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  1. #1
    pmf
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    Modern appliances suck

    I replaced my washer and dryer with a new top of the line super efficient Amana washer and dryer. Got the really big one so I could do large loads. My wife was happy with how nice the set looks. Christ -- a load of laundry takes almost an hour to wash and another 45 minutes to dry. And the more you put in, the longer it takes. My 30 year old machine was faster and got clothes cleaner. Who cares about saving water? I live in VA -- it flows through my back yard and eventually into the ocean.

    I own a rental house. The washer we replaced 14 months ago is broken. Needs a new control board that is backordered until March 26. Why does a washing machine need a computer inside it?

    Why do water heaters wear out after 6 years? Why do air conditioners and furnaces only last 12 years? When did a roof get so effing expensive to replace? Maybe I need to move to Venice Beach and rent a place.

  2. #2
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    Quote Originally Posted by pmf View Post
    Maybe I need to move to Venice Beach and rent a place.


    Yeah a lot of the new stuff is junk. I always try to keep my old crap alive as long as possible. I think the new fridges are worth it, though.

  3. #3
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    get yourself one of these

    This one still has the original computer. Its good exercise for the women-folk too
    Attached Thumbnails Attached Thumbnails Modern appliances suck-wash_board_and_tub..jpg  

  4. #4
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    Quote Originally Posted by DaveG View Post
    This one still has the original computer. Its good exercise for the women-folk too
    Somewhere there's a photo of my great grandmother, mother of four, in a sleeveless dress circa 1920. Good Lord, did she have powerful arms.

  5. #5
    Proud luddite
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    We bought a new fridge 3 years ago and have lost count of the number of service calls that we had to request...maybe at least a dozen of them. But it’s all under warranty and we bought the extended 5 year coverage so they’re stuck with us for a total of 7 years. I figure at some point they’ll just give us a new fridge to cut their losses. 😀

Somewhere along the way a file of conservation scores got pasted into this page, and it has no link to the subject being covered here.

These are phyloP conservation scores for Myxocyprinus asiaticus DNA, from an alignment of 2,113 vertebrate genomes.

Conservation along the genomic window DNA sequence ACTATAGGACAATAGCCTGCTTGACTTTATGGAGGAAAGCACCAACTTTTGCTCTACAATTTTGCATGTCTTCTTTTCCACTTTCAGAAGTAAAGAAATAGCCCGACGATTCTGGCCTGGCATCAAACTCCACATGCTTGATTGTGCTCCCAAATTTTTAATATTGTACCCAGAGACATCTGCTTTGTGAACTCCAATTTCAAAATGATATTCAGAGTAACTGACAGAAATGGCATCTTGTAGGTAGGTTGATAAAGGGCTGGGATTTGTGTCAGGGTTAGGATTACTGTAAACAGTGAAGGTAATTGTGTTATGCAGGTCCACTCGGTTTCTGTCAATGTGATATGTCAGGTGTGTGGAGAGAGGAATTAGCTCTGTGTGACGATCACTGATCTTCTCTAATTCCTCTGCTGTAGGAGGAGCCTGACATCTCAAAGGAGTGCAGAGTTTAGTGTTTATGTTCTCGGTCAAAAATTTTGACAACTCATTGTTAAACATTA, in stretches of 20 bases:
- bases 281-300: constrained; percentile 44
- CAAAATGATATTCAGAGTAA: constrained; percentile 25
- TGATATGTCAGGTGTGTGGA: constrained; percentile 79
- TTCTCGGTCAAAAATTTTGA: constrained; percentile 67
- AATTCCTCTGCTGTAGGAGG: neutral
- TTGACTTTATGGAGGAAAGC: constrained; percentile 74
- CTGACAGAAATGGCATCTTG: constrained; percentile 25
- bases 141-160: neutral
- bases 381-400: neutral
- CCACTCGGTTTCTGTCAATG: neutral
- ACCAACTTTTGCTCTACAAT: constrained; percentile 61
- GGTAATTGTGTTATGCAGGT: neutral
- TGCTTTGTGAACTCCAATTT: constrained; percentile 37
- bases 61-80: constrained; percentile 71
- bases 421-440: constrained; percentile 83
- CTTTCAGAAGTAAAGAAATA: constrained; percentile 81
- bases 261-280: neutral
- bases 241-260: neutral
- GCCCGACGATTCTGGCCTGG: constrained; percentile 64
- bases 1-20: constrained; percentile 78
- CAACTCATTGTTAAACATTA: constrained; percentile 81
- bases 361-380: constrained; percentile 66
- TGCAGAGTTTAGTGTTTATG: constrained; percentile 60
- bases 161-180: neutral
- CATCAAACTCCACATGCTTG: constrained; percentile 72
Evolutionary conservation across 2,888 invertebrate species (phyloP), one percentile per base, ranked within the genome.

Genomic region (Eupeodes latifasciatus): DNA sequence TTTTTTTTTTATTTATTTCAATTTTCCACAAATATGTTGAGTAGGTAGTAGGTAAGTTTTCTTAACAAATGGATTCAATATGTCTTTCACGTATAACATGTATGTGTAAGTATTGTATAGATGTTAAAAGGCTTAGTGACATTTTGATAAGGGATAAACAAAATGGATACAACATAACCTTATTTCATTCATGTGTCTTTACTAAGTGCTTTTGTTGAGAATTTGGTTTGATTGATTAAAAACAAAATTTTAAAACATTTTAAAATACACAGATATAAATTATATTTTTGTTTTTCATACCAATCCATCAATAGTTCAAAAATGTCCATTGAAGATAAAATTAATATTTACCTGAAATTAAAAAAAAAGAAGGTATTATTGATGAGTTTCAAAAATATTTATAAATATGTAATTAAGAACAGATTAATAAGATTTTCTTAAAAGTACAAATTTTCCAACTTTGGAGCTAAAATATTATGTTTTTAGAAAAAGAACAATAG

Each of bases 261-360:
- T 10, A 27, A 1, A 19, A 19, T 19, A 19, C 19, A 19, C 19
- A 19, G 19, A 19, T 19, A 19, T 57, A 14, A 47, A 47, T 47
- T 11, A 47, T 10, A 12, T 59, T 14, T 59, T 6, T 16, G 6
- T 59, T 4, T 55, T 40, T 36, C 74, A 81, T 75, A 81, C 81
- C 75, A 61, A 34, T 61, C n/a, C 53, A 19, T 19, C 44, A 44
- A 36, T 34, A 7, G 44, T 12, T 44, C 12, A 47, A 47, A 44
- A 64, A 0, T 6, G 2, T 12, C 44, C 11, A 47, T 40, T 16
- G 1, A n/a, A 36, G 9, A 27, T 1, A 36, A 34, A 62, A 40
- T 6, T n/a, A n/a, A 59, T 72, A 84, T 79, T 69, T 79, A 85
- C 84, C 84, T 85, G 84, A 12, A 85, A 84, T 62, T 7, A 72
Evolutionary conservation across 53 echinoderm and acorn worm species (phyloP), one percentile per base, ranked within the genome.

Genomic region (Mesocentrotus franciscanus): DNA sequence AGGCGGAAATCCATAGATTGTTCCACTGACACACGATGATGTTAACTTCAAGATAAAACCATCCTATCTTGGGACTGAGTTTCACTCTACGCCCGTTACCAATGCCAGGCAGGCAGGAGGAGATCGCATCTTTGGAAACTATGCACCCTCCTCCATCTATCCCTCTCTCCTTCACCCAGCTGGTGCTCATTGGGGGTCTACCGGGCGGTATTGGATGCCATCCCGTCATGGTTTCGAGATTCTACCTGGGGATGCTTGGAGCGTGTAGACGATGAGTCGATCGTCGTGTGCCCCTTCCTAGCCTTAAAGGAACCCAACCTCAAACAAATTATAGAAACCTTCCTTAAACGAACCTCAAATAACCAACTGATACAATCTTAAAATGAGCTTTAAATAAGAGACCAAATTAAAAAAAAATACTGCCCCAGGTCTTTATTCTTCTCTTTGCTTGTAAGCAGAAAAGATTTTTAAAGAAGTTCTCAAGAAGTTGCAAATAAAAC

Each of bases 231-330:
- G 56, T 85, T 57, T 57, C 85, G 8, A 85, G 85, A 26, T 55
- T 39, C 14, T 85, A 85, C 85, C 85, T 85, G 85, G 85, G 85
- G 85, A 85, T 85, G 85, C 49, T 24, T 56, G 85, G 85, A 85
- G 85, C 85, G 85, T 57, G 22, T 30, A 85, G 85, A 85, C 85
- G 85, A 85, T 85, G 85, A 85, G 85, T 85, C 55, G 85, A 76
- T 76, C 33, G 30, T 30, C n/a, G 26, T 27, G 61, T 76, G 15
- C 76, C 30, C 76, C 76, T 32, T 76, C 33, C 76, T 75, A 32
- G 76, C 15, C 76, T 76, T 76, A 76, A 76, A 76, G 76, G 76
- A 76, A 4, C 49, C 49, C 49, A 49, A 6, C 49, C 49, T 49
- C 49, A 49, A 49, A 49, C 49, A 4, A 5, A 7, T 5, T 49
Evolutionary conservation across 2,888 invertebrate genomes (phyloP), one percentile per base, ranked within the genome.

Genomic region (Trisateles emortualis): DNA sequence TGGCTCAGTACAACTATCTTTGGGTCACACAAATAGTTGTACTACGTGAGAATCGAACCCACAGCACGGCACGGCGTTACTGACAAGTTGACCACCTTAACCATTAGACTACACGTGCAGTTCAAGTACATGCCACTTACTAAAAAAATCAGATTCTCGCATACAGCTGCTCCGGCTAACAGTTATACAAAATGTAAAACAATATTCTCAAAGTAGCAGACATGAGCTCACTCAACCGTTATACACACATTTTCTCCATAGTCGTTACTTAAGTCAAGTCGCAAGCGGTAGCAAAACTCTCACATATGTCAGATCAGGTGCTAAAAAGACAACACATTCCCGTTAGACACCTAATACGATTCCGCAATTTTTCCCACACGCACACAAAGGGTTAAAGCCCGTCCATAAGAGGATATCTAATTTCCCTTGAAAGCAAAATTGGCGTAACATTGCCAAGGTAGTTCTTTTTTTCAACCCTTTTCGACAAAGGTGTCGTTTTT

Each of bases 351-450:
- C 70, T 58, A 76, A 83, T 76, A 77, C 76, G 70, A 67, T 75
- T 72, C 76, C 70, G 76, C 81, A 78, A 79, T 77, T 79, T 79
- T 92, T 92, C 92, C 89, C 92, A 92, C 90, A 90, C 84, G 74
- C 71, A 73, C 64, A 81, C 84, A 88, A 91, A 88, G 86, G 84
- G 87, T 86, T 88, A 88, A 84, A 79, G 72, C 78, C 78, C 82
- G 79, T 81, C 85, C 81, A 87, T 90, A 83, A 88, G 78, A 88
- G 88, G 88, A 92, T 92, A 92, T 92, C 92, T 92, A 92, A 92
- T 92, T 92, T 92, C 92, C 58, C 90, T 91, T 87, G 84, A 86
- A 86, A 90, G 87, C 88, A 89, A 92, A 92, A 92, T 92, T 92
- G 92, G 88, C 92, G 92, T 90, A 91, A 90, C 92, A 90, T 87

6. #6
    pmf
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    Thankfully, I bought an extended warranty for the washer/dryer at the rental house. Otherwise, the washer would have been a complete loss. Had the GE guy out twice and the second time he said it needed a new control board which is a $700 part! The damn thing only cost $900. Warranty for both units combined was $400, which seems steep, but I'm glad we did it. I usually don't buy extended warranties.

    I've had more than one appliance repair guy state that refrigerators are really bad these days because the technology is catching up with standards set in regulations. One guy told me that if my refrigerator goes, I'm would be best off buying a big cooler and a bag of ice.

    azpeterb -- Did you buy a GE by chance?

  7. #7
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    Quote Originally Posted by pmf View Post
    Thankfully, I bought an extended warranty for the washer/dryer at the rental house. Otherwise, the washer would have been a complete loss. Had the GE guy out twice and the second time he said it needed a new control board which is a $700 part! The damn thing only cost $900. Warranty for both units combined was $400, which seems steep, but I'm glad we did it. I usually don't buy extended warranties.

    I've had more than one appliance repair guy state that refrigerators are really bad these days because the technology is catching up with standards set in regulations. One guy told me that if my refrigerator goes, I'm would be best off buying a big cooler and a bag of ice.

    azpeterb -- Did you buy a GE by chance?
    That's been my experience with my kitchen appliances. If something is malfunctioning to the point that it is inoperable it's already not worth calling the repair man. My repair man hinted as much to me when he diagnosed my dishwasher. And my microwave. And my oven. And the refrigerator.

  8. #8
    Master debator.